daughter, Lana, and say hi to her on the air.
Several times Lee accompanied Willie on afternoon drives in his beat-up '47
Ford two-door sedan to the Jacksboro Highway to visit clubs. "They were
rough places," Lee said, "but Willie would act like he'd entered Valhalla.
His eyes would get wide and he'd say, 'One of these days, I'm going to be
playing here.' That's what he was shooting for. That's where he wanted to
Fort Worth was a hard city in that respect. The club business was controlled
by the gangster element, the kind of folks who imparted life's lessons
without a {fllig}inch. He might have been a star in the imaginations of some
radio listeners, but the clubs were another matter.
Still, music was all around him. Less than a mile from the KCNC studios, a
stern band director who hated jazz named G.A. Baxter was turning out a
generation of students at I.M. Terrell High School who would reinterpret and
redefine American soul and jazz music. IMT was the "colored" high school for
African Americans in Fort Worth, which remained staunchly segregated down to
the water fountains at the "Monkey Wards" (Montgomery Ward department
The first notable out of this parallel universe, a slight, small-framed
saxophonist named Ornette Coleman, was already on the path toward recording
The Shape of Jazz to Come, which would set jazz and the greater arts scene
in New York on their collective ears for decades. In his footsteps was
another saxophonist who played in a full-bodied style, named Curtis Ousley,
who would achieve fame as King Curtis, the honker behind Aretha Franklin,
Sam Cooke, Nat King Cole, Wilson Pickett, the Coasters and Buddy Holly.
Music knew no color lines, and good music wasn't found just in Fort Worth.
Thirty miles east in Dallas, Lefty Frizzell, Ray Price, Jim Reeves, Marty
Robbins and Billy Walker were recording monster country-and-Western hits at
Jim Beck's homemade studio on Ross Avenue.
Occasionally Willie would drive over to check out the action. "There was a
big difference between Dallas and Fort Worth," he said. "You noticed the
change somewhere around Grand Prairie, it got a little more high-falutin'.
Fort Worth was still a Cowtown and wanted to stay that way."
On Saturday nights, Willie and buddy Joe Andrews could check out the Big D
Jamboree, the country "barn dance" staged inside the wrestling ring of the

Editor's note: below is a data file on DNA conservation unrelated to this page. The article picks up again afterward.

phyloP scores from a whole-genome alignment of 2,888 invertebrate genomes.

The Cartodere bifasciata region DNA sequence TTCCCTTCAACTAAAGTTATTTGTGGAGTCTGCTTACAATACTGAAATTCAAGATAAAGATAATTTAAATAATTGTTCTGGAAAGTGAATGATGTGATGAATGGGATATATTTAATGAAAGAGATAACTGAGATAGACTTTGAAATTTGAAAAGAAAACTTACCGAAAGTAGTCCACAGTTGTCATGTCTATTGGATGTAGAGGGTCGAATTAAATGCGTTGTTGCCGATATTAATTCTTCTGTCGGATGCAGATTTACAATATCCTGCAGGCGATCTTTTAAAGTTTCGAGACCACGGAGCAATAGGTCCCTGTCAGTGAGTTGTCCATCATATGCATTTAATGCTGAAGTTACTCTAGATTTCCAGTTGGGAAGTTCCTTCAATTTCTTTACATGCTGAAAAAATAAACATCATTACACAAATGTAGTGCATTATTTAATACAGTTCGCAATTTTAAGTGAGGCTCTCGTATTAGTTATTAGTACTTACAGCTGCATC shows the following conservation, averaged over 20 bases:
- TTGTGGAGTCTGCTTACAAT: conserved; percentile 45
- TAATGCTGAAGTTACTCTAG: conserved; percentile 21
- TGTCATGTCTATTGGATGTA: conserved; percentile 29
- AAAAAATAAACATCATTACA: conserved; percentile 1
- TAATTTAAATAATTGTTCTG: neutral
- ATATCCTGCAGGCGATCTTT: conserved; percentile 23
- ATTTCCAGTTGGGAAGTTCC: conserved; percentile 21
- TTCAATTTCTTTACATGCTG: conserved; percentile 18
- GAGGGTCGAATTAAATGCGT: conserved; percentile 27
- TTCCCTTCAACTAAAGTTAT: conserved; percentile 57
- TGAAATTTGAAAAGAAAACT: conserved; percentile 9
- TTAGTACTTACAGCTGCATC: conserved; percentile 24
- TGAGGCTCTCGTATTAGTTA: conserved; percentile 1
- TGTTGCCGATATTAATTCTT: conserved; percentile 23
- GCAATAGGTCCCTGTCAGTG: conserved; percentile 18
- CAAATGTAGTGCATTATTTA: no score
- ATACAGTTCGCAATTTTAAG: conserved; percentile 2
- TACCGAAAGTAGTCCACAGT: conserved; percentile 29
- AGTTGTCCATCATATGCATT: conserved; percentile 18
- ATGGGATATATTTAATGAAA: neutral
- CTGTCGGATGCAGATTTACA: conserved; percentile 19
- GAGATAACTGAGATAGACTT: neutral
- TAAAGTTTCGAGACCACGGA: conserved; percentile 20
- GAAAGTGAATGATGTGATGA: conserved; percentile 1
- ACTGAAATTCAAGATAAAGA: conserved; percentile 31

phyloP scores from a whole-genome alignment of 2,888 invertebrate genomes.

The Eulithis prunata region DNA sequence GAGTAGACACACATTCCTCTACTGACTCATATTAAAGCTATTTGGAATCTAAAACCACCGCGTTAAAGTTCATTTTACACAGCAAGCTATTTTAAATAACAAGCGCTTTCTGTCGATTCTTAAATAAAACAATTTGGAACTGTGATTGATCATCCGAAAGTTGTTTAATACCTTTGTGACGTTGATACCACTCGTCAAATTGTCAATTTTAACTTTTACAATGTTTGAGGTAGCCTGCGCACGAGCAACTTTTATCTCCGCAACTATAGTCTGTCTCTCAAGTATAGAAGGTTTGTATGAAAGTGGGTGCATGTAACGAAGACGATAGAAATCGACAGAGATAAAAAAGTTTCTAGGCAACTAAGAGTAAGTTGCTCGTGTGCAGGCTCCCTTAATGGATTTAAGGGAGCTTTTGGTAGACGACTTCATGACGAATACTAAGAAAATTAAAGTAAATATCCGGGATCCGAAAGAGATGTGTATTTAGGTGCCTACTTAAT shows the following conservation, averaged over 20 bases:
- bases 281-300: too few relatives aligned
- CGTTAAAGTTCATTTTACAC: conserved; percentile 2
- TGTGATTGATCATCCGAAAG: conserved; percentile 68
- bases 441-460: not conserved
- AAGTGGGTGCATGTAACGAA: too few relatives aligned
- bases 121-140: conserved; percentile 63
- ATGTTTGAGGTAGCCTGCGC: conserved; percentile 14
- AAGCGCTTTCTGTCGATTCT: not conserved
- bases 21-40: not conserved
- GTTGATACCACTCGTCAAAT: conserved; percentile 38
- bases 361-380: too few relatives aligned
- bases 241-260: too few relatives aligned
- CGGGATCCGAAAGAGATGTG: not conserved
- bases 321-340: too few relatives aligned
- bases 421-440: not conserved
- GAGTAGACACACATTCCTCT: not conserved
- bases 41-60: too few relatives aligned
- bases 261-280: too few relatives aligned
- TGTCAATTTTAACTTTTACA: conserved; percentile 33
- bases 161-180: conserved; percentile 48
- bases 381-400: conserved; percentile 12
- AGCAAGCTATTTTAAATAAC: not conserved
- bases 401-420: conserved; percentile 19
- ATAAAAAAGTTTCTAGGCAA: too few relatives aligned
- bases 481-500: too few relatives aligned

Sportatorium, a tin-sided 6,300-seat arena that also hosted wrestling and
gospel shows.
The main drawing card every week was a major star like Johnny Horton, Webb
Pierce, Carl Perkins, Carl Smith, Roy Orbison or Johnny Cash.
TV was broadening country music's horizons more than Elvis and his wiggling
hips. The Big D Jamboree was broadcast on KRLD-TV. Tennessee Ernie Ford
hosted his own variety show on NBC-TV, while the Grand Ole Opry launched its
own filmed series sponsored by Falstaff Beer.
TV brought Paul Buskirk -- whom Willie had seen play at the Round Up in
Dallas -- into sharper focus. Buskirk played banjo weekdays at WBAP-TV,
Channel 5, on a local variety program called Jones Place. Buskirk was
equally proficient on mandolin, guitar and dobro, as well as banjo, and
possessed a broad knowledge of all different kinds of music like no one
Willie Hugh Nelson had ever met.
Buskirk introduced Willie to the singer in his band, a scrawny, scruffily
handsome young man named Freddy Powers. He'd come from Seminole, Texas, a
hardpan, sparsely inhabited piece of {fllig}at, dry scrub. Paul told Freddy
that Willie was writing some interesting pop songs and shared their interest
in Western Swing and swing in general.
Paul occasionally joined Willie on Willie's Western Express radio show on
KCNC in Fort Worth. Freddy Powers visited Willie in the studio several
times. "I was pretty much impressed with his songs," Freddy said.
Paul cut a track on a song Willie had written called Heartaches of a Fool,
with Freddy singing vocals, at Jim Beck's, but the recording was never
released. At least his songs were good enough for someone else to record.
Willie was learning a lot, but he still wasn't satisfied. If someone offered
him a shot of whiskey, he'd drink it and keep drinking until the bottle was
gone, which led to nights when he didn't come home. He took his first
knowing drag off a marijuana cigarette behind a building on East Belknap. A
lot of musician friends smoked. "I was smoking for six months before I
realized I was getting high," he said.
But the presence of family kept him out of serious trouble. There were
plenty of kinfolk with an eye on him.
Photos supplied by news researcher Jodie Sanders.
>From the book Willie Nelson: An Epic Life by Joe Nick Patoski. Copyright ©
2008 by Joe Nick Patoski. Reprinted by permission of Little, Brown and
Company, New York, NY. All rights reserved.
Willie Nelson: An Epic Life
by Joe Nick Patoski
Little, Brown, $27.99
Publication date: April 21
Coming tomorrow: In 1965, now an established songwriter and a new member of
the Grand Ole Opry, Willie returns to Fort Worth to record a live album at
the legendary Panther Hall.